She was capable of paying hundreds of dollars for an espresso machine from Italy, Karen had a deeply ingrained cheap streak as well, which caused her to do things like go to the library and photocopy the crossword puzzle from the Sunday paper rather than pay for a subscription.
Rosenfeld kicks butt and puts it all out there. With keen insights, raw honesty, a brutal portrayal ---the truth of our unequal society in urban America. With humor and highly-charged topics, the author hits the bull's eye, with CLASS.
I especially enjoyed the wide range of topics from privilege, class, identity, entitlement, education, politics, domestic, marriage, social economics, philanthropy—to ethical dilemmas, the author does not miss a beat in this delightful satire.
A tale of one woman’s struggle between the madness of liberal and reality. The lesson liberals need to learn is that despite their arrogance, they do not have the power to alter reality. From liberals to progressive—is equality among human race the exception, and inequality the norm?
Much to like here whether you are a modern-day urban parent, grandparent, or single. Smart, witty, engaging, absorbing, and thought-provoking! The hardcover was stunning with a perfect fitting cover. An ideal choice for book clubs and further discussions.
Jan Must Reads
"Lucinda Rosenfeld's deliciously smart and original new novel, CLASS, had me riveted from page one. Karen Kipple's ethical dilemmas will be familiar to any urbanite with a conscience. Rosenfeld has pulled off something rare-she has shown it's possible to write a fun and juicy-yet also sincere-book about liberal guilt and social hypocrisy."―Adelle Waldman, author of The Love Affairs of Nathaniel P.
"I haven't liked being in a conflicted, bizarre, earnest, and tormented character's head this much since the time I spent with Patty Berglund in Jonathan Franzen's Freedom... CLASS is so good!!!"―Wednesday Martin, author of Primates of Park Avenue: A Memoir
"With CLASS, Lucinda Rosenfeld has written a spot-on satire of the 'new' Brooklynites as they hit the parenting phase. Her Karen Kipple is a modern-day mom driven slightly mad by the conflict between her ideals and the reality subverting them. Over anxious and underappreciated, she still strives to do the right thing, and, like most of us, doesn't always succeed. Like its protagonist, this is a smart book that also knows how to have a little fun."―Eddie Joyce, author of Small Mercies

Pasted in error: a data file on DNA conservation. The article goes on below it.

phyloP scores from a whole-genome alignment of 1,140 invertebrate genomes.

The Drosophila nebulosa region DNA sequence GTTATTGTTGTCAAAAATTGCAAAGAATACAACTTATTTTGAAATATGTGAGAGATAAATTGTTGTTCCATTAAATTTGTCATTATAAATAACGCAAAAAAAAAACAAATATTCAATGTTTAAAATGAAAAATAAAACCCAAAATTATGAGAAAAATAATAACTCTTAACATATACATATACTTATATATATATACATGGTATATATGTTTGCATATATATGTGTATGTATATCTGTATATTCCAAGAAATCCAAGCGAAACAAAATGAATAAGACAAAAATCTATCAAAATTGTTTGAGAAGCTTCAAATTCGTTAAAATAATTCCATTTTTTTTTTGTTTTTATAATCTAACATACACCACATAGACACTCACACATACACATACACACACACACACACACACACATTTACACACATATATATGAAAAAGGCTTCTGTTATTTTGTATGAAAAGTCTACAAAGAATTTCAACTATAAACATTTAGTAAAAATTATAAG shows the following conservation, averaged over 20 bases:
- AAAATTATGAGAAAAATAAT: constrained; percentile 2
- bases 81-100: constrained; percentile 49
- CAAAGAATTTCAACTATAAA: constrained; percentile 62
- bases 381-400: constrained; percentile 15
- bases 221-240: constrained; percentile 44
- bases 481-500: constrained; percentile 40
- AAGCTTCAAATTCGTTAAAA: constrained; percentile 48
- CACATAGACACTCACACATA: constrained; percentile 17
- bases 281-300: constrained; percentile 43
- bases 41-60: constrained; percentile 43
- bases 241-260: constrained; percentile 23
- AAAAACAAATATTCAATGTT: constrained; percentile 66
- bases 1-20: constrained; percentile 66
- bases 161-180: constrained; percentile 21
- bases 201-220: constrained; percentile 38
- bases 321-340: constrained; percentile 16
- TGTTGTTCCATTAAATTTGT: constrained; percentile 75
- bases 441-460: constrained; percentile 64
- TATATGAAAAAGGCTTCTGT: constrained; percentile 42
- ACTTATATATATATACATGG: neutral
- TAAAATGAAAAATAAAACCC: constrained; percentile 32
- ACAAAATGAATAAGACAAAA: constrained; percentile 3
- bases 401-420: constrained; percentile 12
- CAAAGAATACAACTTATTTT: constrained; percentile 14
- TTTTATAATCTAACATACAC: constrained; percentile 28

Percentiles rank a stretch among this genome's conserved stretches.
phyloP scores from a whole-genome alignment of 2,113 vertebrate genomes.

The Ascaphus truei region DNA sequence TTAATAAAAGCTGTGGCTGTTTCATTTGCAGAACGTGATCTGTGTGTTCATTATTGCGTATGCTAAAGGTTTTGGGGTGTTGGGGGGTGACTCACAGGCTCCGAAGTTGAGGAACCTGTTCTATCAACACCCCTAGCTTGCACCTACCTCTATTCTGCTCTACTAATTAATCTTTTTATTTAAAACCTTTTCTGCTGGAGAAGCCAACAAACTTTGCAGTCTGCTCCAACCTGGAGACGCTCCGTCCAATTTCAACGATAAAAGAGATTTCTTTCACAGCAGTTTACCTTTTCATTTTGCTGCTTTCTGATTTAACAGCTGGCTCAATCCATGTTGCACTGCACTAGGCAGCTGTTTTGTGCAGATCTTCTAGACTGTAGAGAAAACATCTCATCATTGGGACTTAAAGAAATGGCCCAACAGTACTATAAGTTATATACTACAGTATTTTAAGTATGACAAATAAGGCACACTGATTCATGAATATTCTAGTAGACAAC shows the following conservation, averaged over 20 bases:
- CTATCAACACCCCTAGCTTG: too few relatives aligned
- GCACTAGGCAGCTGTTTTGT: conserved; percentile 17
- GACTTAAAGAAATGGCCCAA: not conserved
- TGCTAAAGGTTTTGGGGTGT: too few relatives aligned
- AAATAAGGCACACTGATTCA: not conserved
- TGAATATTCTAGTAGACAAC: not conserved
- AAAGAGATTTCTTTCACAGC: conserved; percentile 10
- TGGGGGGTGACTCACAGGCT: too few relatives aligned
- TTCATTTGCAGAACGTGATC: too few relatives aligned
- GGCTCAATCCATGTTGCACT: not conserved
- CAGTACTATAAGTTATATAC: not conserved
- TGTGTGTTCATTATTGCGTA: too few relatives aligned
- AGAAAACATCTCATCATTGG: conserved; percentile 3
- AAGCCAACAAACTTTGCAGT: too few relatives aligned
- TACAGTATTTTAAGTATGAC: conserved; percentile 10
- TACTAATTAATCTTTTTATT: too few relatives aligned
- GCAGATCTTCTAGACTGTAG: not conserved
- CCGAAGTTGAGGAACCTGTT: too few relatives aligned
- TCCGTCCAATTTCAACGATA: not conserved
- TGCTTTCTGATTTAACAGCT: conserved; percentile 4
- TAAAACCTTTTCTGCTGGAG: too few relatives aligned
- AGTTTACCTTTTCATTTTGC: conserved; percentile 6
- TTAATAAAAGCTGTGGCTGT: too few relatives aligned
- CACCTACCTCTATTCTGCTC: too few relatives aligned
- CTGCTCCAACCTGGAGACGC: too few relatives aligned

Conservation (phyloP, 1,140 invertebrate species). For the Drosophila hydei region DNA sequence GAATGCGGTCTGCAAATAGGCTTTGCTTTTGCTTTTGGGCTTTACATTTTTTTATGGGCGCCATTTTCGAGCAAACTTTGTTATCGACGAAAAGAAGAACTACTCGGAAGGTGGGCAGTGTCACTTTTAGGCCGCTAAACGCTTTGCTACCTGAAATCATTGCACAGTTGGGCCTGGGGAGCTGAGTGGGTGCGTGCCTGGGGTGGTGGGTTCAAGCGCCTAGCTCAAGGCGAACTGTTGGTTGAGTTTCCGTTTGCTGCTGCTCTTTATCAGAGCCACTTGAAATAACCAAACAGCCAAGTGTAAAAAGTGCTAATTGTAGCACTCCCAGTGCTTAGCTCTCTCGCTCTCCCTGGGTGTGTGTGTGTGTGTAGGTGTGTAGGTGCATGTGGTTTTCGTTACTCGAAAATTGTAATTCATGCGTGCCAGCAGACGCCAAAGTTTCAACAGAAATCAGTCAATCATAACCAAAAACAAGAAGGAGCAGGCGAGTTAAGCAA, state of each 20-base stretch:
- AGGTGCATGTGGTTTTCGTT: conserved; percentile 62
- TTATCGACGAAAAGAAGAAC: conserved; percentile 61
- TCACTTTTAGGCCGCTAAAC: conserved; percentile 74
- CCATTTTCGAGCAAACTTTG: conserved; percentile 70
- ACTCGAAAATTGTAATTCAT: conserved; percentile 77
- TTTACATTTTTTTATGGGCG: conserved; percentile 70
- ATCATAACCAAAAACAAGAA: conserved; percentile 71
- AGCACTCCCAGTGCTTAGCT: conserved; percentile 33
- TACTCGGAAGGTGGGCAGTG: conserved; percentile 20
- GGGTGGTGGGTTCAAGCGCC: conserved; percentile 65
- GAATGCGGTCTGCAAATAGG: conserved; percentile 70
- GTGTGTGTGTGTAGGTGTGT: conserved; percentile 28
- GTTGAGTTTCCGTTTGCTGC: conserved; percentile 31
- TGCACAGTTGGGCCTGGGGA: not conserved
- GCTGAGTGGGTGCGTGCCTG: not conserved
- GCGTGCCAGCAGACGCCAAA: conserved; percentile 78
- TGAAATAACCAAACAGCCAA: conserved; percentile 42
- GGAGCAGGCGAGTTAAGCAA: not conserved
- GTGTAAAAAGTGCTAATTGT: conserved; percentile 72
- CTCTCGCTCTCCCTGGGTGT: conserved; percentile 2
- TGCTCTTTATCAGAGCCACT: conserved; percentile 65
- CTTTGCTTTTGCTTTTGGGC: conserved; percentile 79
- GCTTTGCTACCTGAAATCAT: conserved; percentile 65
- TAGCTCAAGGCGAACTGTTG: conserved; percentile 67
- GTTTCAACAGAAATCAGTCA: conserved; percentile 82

"CLASS is a brilliant depiction of the role of race and class in America seen through the lens of its public schools. This novel is brave, funny, and persuasive, and had me wincing like crazy with recognition. Lucinda Rosenfeld hits all the right notes."―Bliss Broyard, author of One Drop: My Father's Hidden Life-A Story of Race and Family Secrets
"This take-no-prisoners satire puts politically correct urbanites in their place for real.... Grimly hilarious.... Right on, Rosenfeld."―Kirkus Reviews
"The story is uncomfortable and excellently handled by Rosenfeld; it invites questions about faithfulness and philanthropy, one's obligation to those less fortunate, and what it means to be middle-class in an unequal society."―Publishers Weekly
"Karen is a flawed and unlikable character, to be sure, but a certain sector of readers will identify with her-cringing all the while. Rosenfeld's sharp and searing look at race and class in urban America will make quite an impression on readers and will become an excellent book discussion selection. It will make readers uncomfortable, but for all the right reasons."―Rebecca Vnuk, Booklist (starred review)
About the Author
Lucinda Rosenfeld is the author of the novels The Pretty One, What She Saw..., Why She Went Home, and I'm So Happy For You. Her fiction and essays have appeared in the New York Times, The New Yorker, Slate, the Wall Street Journal, oprah.com, and other publications.
She lives in Brooklyn, New York, with her husband and two daughters. Read More